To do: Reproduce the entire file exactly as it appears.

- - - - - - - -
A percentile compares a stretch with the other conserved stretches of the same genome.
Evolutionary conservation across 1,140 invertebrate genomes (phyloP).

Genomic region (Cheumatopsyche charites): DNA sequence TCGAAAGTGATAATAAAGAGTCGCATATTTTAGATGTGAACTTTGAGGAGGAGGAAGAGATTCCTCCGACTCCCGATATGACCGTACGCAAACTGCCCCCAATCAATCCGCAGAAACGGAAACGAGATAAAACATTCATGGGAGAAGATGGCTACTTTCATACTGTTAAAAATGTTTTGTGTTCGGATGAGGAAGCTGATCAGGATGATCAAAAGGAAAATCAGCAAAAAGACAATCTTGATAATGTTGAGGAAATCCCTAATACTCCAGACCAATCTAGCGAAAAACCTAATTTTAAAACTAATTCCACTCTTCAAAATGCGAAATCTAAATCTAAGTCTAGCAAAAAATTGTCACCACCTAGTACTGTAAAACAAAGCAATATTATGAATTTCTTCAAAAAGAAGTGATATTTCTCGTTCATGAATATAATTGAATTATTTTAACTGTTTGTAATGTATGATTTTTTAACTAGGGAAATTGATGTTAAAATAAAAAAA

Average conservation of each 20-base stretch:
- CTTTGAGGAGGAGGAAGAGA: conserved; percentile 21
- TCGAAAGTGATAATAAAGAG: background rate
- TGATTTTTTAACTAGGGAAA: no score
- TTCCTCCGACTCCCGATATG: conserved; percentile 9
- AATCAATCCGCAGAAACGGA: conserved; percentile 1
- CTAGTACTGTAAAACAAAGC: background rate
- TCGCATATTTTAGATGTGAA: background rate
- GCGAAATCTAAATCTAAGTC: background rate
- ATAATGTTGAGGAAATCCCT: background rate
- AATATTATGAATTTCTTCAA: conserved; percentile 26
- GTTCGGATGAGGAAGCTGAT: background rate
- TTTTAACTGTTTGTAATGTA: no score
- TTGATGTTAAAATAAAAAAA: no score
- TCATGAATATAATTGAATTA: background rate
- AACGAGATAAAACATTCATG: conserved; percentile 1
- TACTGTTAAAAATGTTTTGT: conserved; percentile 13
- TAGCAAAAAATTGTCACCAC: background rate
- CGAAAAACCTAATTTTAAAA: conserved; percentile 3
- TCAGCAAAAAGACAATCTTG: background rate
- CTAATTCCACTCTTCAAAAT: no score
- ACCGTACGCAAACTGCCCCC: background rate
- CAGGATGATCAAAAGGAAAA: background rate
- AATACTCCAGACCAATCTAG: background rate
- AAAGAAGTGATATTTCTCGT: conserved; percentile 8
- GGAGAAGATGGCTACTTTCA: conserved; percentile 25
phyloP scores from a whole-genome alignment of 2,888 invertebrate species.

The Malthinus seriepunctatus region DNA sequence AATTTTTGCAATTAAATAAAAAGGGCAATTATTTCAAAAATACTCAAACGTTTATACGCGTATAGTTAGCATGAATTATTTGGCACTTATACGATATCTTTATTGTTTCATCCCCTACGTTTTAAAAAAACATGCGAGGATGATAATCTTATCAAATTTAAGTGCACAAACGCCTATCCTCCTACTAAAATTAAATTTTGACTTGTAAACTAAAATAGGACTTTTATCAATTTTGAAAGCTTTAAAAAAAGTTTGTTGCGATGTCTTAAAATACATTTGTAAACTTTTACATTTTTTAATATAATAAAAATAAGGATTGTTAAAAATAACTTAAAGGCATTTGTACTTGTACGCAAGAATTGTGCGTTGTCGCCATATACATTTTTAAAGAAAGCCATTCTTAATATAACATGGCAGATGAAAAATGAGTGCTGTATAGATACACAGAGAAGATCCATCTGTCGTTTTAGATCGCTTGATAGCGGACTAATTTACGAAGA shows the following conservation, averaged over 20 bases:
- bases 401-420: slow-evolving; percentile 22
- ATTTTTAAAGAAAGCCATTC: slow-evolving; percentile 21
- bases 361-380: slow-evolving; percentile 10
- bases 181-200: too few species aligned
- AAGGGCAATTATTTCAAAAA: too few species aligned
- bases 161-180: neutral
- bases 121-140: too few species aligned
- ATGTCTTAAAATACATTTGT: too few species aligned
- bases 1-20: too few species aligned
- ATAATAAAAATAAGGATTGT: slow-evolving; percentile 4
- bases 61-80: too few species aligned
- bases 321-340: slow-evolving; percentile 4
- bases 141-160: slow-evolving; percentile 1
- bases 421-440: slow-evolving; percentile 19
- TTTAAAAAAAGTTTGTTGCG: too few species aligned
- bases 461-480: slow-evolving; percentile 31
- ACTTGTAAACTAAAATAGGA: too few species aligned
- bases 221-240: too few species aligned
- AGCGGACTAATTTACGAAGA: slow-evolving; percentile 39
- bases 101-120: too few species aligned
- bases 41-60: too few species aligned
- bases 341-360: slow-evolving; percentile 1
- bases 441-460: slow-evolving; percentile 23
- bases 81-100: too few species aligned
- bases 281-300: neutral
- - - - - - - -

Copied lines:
A percentile compares a stretch with the other conserved stretches of the same genome.
Evolutionary conservation across 1,140 invertebrate genomes (phyloP).

Genomic region (Cheumatopsyche charites): DNA sequence TCGAAAGTGATAATAAAGAGTCGCATATTTTAGATGTGAACTTTGAGGAGGAGGAAGAGATTCCTCCGACTCCCGATATGACCGTACGCAAACTGCCCCCAATCAATCCGCAGAAACGGAAACGAGATAAAACATTCATGGGAGAAGATGGCTACTTTCATACTGTTAAAAATGTTTTGTGTTCGGATGAGGAAGCTGATCAGGATGATCAAAAGGAAAATCAGCAAAAAGACAATCTTGATAATGTTGAGGAAATCCCTAATACTCCAGACCAATCTAGCGAAAAACCTAATTTTAAAACTAATTCCACTCTTCAAAATGCGAAATCTAAATCTAAGTCTAGCAAAAAATTGTCACCACCTAGTACTGTAAAACAAAGCAATATTATGAATTTCTTCAAAAAGAAGTGATATTTCTCGTTCATGAATATAATTGAATTATTTTAACTGTTTGTAATGTATGATTTTTTAACTAGGGAAATTGATGTTAAAATAAAAAAA

Average conservation of each 20-base stretch:
- CTTTGAGGAGGAGGAAGAGA: conserved; percentile 21
- TCGAAAGTGATAATAAAGAG: background rate
- TGATTTTTTAACTAGGGAAA: no score
- TTCCTCCGACTCCCGATATG: conserved; percentile 9
- AATCAATCCGCAGAAACGGA: conserved; percentile 1
- CTAGTACTGTAAAACAAAGC: background rate
- TCGCATATTTTAGATGTGAA: background rate
- GCGAAATCTAAATCTAAGTC: background rate
- ATAATGTTGAGGAAATCCCT: background rate
- AATATTATGAATTTCTTCAA: conserved; percentile 26
- GTTCGGATGAGGAAGCTGAT: background rate
- TTTTAACTGTTTGTAATGTA: no score
- TTGATGTTAAAATAAAAAAA: no score
- TCATGAATATAATTGAATTA: background rate
- AACGAGATAAAACATTCATG: conserved; percentile 1
- TACTGTTAAAAATGTTTTGT: conserved; percentile 13
- TAGCAAAAAATTGTCACCAC: background rate
- CGAAAAACCTAATTTTAAAA: conserved; percentile 3
- TCAGCAAAAAGACAATCTTG: background rate
- CTAATTCCACTCTTCAAAAT: no score
- ACCGTACGCAAACTGCCCCC: background rate
- CAGGATGATCAAAAGGAAAA: background rate
- AATACTCCAGACCAATCTAG: background rate
- AAAGAAGTGATATTTCTCGT: conserved; percentile 8
- GGAGAAGATGGCTACTTTCA: conserved; percentile 25
phyloP scores from a whole-genome alignment of 2,888 invertebrate species.

The Malthinus seriepunctatus region DNA sequence AATTTTTGCAATTAAATAAAAAGGGCAATTATTTCAAAAATACTCAAACGTTTATACGCGTATAGTTAGCATGAATTATTTGGCACTTATACGATATCTTTATTGTTTCATCCCCTACGTTTTAAAAAAACATGCGAGGATGATAATCTTATCAAATTTAAGTGCACAAACGCCTATCCTCCTACTAAAATTAAATTTTGACTTGTAAACTAAAATAGGACTTTTATCAATTTTGAAAGCTTTAAAAAAAGTTTGTTGCGATGTCTTAAAATACATTTGTAAACTTTTACATTTTTTAATATAATAAAAATAAGGATTGTTAAAAATAACTTAAAGGCATTTGTACTTGTACGCAAGAATTGTGCGTTGTCGCCATATACATTTTTAAAGAAAGCCATTCTTAATATAACATGGCAGATGAAAAATGAGTGCTGTATAGATACACAGAGAAGATCCATCTGTCGTTTTAGATCGCTTGATAGCGGACTAATTTACGAAGA shows the following conservation, averaged over 20 bases:
- bases 401-420: slow-evolving; percentile 22
- ATTTTTAAAGAAAGCCATTC: slow-evolving; percentile 21
- bases 361-380: slow-evolving; percentile 10
- bases 181-200: too few species aligned
- AAGGGCAATTATTTCAAAAA: too few species aligned
- bases 161-180: neutral
- bases 121-140: too few species aligned
- ATGTCTTAAAATACATTTGT: too few species aligned
- bases 1-20: too few species aligned
- ATAATAAAAATAAGGATTGT: slow-evolving; percentile 4
- bases 61-80: too few species aligned
- bases 321-340: slow-evolving; percentile 4
- bases 141-160: slow-evolving; percentile 1
- bases 421-440: slow-evolving; percentile 19
- TTTAAAAAAAGTTTGTTGCG: too few species aligned
- bases 461-480: slow-evolving; percentile 31
- ACTTGTAAACTAAAATAGGA: too few species aligned
- bases 221-240: too few species aligned
- AGCGGACTAATTTACGAAGA: slow-evolving; percentile 39
- bases 101-120: too few species aligned
- bases 41-60: too few species aligned
- bases 341-360: slow-evolving; percentile 1
- bases 441-460: slow-evolving; percentile 23
- bases 81-100: too few species aligned
- bases 281-300: neutral